I spent many years in college receiving a formal education on best practices to teach both early childhood and special needs.  Then, I had several years of teaching before I had my own children.  I remember at a conference, a parent jokingly said, “You will understand when you have kids.”  I remember being slightly offended by this.  I spent 6-7 hours a day with their child and that’s more than most parents can say they see their children each day.  I also spent all my free time, planning, preparing and researching for their child.  My priority was my class.

Last year, my daughter had a kindergarten teacher who does not have children.  I immediately thought of that parent and was impressed by her teacher in many ways.  She was kind, patient and calm.  None of these things you need to have children to be.  In fact, none of those things you need an education for either.  Her personality and dedication impressed me the most.  My daughter thrived educationally and socially.  We both loved having her. She doesn’t have children but I knew she was going the extra mile in her free time and I appreciated her because of that.

This year she has a teacher with 5 children. My first thoughts were, “She obviously loves children but who gets the short end of the stick?  My child or her children?”  It has to happen at some point, right? We now love her for the teacher she is and all that she does.  It doesn’t matter to me if her teacher has 0 or 50 kids at home.  I’m concerned about what she is doing with my 1 child while she is teaching her those 6 hours each day.  God bless her patience to teach all day and go home to many more children.  On the other hand, she gets lots of joy at work and lots of joy at home so she’s a lucky woman.  Children are such a blessing and the more the merrier!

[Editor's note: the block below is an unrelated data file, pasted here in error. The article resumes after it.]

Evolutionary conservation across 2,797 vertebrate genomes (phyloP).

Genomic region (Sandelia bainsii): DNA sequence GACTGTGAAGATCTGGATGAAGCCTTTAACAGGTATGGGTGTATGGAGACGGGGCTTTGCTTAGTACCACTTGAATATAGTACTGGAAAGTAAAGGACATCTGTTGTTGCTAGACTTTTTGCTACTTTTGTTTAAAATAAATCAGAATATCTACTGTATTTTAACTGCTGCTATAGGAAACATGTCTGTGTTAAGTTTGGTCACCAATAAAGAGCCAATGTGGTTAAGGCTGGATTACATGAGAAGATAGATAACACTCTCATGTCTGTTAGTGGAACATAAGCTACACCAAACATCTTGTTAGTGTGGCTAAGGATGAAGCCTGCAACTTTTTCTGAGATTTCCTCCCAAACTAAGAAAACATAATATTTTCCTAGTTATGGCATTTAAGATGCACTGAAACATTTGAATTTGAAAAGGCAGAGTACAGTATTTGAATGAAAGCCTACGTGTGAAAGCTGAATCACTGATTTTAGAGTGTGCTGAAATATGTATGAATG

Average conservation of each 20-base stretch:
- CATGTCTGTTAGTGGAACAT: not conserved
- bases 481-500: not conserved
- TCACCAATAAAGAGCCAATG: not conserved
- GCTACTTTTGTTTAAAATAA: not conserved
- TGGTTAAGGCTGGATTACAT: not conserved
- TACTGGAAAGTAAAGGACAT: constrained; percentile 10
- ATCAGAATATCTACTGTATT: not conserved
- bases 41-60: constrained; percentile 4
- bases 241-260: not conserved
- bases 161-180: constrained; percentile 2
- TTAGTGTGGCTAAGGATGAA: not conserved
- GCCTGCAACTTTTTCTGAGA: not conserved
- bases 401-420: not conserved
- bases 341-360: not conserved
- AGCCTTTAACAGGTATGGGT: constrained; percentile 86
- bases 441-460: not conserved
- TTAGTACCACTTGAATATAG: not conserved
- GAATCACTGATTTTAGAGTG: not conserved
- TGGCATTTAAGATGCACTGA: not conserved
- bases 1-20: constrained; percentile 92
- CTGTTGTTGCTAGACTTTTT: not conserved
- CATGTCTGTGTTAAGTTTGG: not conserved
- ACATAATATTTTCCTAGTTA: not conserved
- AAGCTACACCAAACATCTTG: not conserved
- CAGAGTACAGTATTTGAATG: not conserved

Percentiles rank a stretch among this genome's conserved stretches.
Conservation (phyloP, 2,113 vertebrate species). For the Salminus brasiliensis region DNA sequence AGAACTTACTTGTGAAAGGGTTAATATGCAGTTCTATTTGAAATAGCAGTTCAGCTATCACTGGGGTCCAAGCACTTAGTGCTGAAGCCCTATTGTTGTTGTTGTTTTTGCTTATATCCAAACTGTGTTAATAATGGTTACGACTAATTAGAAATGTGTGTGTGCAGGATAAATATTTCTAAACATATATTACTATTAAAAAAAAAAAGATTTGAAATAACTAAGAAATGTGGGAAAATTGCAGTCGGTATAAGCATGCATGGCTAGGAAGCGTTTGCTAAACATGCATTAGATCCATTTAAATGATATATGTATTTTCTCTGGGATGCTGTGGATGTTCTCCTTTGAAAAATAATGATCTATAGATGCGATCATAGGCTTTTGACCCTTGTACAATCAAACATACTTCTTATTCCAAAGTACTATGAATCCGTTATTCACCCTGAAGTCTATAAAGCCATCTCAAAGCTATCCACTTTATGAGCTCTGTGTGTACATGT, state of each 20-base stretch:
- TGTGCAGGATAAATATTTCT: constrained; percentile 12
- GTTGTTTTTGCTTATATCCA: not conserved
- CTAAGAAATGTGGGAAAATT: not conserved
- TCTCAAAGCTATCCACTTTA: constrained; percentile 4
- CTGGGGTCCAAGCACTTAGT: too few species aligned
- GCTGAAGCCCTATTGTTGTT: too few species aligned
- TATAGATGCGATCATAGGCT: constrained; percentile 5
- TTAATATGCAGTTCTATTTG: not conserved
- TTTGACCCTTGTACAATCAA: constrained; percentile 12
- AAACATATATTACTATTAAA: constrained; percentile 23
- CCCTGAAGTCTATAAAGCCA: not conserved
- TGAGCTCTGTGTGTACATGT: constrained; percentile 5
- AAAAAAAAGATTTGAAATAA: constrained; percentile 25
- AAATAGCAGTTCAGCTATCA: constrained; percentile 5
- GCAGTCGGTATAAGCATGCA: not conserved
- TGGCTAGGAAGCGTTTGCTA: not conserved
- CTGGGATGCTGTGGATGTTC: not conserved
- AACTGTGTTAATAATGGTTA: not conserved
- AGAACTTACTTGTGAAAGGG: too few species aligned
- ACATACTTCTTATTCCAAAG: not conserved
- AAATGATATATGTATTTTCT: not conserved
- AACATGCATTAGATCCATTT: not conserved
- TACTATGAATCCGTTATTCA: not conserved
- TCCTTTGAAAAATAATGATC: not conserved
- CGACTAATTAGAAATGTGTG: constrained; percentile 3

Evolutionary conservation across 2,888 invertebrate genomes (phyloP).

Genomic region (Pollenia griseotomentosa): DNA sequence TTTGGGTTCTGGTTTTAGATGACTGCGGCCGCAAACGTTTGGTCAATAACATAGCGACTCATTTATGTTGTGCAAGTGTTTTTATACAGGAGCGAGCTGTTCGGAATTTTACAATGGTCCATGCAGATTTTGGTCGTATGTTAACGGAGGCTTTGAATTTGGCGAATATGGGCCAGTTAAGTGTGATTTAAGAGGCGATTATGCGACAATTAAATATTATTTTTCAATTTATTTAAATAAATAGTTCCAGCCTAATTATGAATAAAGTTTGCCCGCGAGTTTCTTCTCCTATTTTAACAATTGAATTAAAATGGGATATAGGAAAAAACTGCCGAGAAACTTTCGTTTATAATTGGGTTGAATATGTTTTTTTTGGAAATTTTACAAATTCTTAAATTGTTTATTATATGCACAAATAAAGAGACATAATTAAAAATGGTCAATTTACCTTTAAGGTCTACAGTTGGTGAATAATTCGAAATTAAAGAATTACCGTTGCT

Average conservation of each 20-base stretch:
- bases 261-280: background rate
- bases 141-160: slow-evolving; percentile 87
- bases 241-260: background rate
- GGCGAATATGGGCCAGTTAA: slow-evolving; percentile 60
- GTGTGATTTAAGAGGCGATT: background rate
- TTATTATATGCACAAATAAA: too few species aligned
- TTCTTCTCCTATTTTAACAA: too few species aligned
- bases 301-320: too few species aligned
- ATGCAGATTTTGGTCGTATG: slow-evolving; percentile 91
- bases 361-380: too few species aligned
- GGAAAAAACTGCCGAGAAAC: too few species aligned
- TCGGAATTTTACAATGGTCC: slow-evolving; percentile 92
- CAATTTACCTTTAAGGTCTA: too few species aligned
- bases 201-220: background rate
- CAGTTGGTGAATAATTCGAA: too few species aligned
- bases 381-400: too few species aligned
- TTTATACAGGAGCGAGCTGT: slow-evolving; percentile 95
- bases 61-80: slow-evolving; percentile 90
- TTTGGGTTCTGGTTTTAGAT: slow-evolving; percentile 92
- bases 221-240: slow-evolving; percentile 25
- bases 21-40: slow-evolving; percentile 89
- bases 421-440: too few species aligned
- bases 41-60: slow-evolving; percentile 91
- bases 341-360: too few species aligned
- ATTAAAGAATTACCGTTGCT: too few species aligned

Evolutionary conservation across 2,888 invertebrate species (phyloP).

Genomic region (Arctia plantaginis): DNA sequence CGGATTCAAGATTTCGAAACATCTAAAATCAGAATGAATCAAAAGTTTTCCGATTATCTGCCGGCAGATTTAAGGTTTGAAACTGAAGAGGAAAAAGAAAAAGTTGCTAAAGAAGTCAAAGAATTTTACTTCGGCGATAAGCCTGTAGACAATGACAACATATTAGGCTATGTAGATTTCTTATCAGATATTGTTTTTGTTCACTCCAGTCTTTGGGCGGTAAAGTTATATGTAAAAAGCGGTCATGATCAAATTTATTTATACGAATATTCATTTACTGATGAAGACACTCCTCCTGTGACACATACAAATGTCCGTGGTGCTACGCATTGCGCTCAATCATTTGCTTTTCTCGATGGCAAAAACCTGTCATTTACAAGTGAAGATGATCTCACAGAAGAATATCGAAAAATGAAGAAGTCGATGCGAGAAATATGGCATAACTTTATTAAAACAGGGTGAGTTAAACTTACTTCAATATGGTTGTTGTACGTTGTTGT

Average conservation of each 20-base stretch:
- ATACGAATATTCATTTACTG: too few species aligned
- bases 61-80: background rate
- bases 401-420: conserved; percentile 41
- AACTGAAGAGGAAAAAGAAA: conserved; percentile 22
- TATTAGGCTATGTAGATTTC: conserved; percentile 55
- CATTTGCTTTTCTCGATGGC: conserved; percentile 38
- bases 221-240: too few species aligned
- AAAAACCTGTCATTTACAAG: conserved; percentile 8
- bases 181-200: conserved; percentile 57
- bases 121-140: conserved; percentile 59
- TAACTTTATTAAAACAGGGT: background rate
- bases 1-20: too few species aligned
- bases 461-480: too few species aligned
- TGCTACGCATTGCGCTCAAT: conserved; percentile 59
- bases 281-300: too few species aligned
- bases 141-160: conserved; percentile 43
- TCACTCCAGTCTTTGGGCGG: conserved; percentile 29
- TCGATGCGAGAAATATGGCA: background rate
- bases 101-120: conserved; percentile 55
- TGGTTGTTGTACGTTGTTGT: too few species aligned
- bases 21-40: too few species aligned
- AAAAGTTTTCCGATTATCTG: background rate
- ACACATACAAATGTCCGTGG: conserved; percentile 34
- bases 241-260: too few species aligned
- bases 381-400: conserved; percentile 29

As for me…….

BEE01057-9932-4B60-AF6B-8B0892E4FFFB

I am now a preschool teacher with a preschooler.  I teach part time and get a chance to be a full-time mom still.  My preschooler is not in my class but our classes run at the same time so I only work while my children are in school.  I can honestly say, everyone gets the best of me.  Here’s why:

I loved and taught preschool before I had children and some of the things I worried about as a teacher I don’t worry about as a mom.  I now alter my plans with that balance in mind.